Thursday, April 12, 2007 6:11 PM bart

C# Quiz - Fun with System.Xml

A simple quiz today; it's rather a System.Xml debugging job. With this I've said too much already. Here it is:

Copy Code
1 using System; 2 using System.Xml; 3 4 class Program 5 { 6 static void Main() 7 { 8 new Bar<int>().CreateBar<double>("Bart").CreateBar<long>("DeSmet"); 9 } 10 } 11 12 class Bar<T> 13 { 14 static XmlDocument doc = new XmlDocument(); 15 16 private XmlElement root; 17 18 public Bar() 19 { 20 root = doc.CreateElement("Root"); 21 } 22 23 private Bar(XmlElement root) { this.root = root; } 24 25 public Bar<S> CreateBar<S>(string foo) 26 { 27 XmlElement f = doc.CreateElement(foo); 28 root.AppendChild(f); 29 return new Bar<S>(root); 30 } 31 }


  1. Which exception will this code produce?
  2. Can you explain why (tip: line 14 was declared as static for some reason...)?
  3. Will you see the same behavior regardless of the code in Main? Why (not)?
  4. What [is a | are] possible solution[  | s]?

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# re: C# Quiz - Fun with System.Xml

Thursday, April 12, 2007 7:49 PM by Matthew W. Jackson

1) NullReferenceException

2) Bar<int>, Bar<double> and Bar<long> are distinct classes with their own static members, so you are actually referencing Bar<int>.doc, Bar<double>.doc and Bar<long>.doc, which fit in three separate memory locations.  Think of it as a lazy-initializing Dictionary<Type, XmlDocument>, which can be quite handy, but not in this case.

3) This won't happen if you change Main to:

new Bar<int>().CreateBar<int>("Bart").CreateBar<int>("DeSmet");

4) Depending on what you're actually trying to accomplish: Put the static field in a non-generic class, or make it non-static and pass it to the private constructor directly.

# re: C# Quiz - Fun with System.Xml

Thursday, April 12, 2007 11:34 PM by Michael Lapinsky

1. System.ArgumentException on line 28

2. Because the XmlDocument that created the element in Bar<int>.CreateBar() is different than the one used to create the element in Bar<double>.CreateBar().  That is, they're two different classes (after instantiating Bar for int and double), thus two different static members.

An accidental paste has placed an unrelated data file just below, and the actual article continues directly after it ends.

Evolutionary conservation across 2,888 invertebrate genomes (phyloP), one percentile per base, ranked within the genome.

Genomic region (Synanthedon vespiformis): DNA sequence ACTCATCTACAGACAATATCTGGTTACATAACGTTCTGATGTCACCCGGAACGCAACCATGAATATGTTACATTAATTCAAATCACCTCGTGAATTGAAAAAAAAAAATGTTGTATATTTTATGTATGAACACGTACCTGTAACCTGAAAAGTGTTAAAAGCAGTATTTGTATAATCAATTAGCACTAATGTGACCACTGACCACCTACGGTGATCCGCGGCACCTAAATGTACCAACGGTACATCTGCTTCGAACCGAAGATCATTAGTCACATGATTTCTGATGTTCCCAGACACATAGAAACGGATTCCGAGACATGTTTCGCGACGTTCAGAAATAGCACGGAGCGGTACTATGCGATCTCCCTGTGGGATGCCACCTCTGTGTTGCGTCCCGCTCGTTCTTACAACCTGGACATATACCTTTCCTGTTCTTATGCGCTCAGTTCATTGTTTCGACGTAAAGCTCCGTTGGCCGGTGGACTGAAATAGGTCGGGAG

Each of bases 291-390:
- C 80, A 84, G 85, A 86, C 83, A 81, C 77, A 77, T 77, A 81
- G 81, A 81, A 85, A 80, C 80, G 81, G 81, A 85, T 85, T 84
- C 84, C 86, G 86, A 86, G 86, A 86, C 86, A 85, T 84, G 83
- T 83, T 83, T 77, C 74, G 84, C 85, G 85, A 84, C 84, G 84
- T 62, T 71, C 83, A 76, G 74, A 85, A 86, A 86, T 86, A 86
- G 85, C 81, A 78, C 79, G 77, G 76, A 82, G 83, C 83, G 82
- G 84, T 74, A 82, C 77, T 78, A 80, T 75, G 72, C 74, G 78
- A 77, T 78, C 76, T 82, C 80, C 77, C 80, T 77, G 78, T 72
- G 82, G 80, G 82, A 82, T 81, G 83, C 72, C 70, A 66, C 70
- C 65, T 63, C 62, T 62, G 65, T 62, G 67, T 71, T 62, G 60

3. Nope, if all of the Bar instantiations (except for the last one) were of the same type (all int, all double, all long, ...) then this exception wouldn't occur.

4. (3) is a possible solution, or get rid of the generics altogether if you don't actually need them, or make Bar an inner class and make "doc" a (static or instance) member of the outer class.

# re: C# Quiz - Fun with System.Xml

Sunday, April 15, 2007 7:28 AM by Eamon Nerbonne

1. ArgumentException in non-static method CreateBar<long>() of class Bar<double>

2. This instance of Bar<double> will have a root variable provided by the CreateBar<double> call of Bar<int>, but will use the document it (Bar<double>) statically creates.  Thus the root element is "owned" by document Bar<int>.doc wheras the element it tries to append has been created by Bar<double>.doc - which is impossible.

3. The code in main will cause this exception exactly when a Bar<T> element is constructed, and a CreateBar<S> method called on it, and a CreateBar<R> called on its return value where S != T.

3. Well you can hack around it by only using one template type (defeating the (non-)purpose of genericity), or you can remove the generics entirely, or you can import the "root" node provided during construction into the appropriate document.  You could also extract the document variable from the provided root element and not make the "doc" field static (it's very odd to have a static document like this anyways - but then this is quiz-code ;-).  Finally, the root-cause is the confusing DOM specification which uses a document-centric model that requires you to constantly be aware of "which" document you're working with.  A very appropriate fix would thus simply be to ditch DOM and use XLinq ;-).

# Answers to C# Quiz - Fun with System.Xml

Wednesday, April 18, 2007 1:57 AM by B# .NET Blog

Answers to the C# Quiz - Fun with System.Xml . Here's a quick refresh of the problem: Copy Code 1 using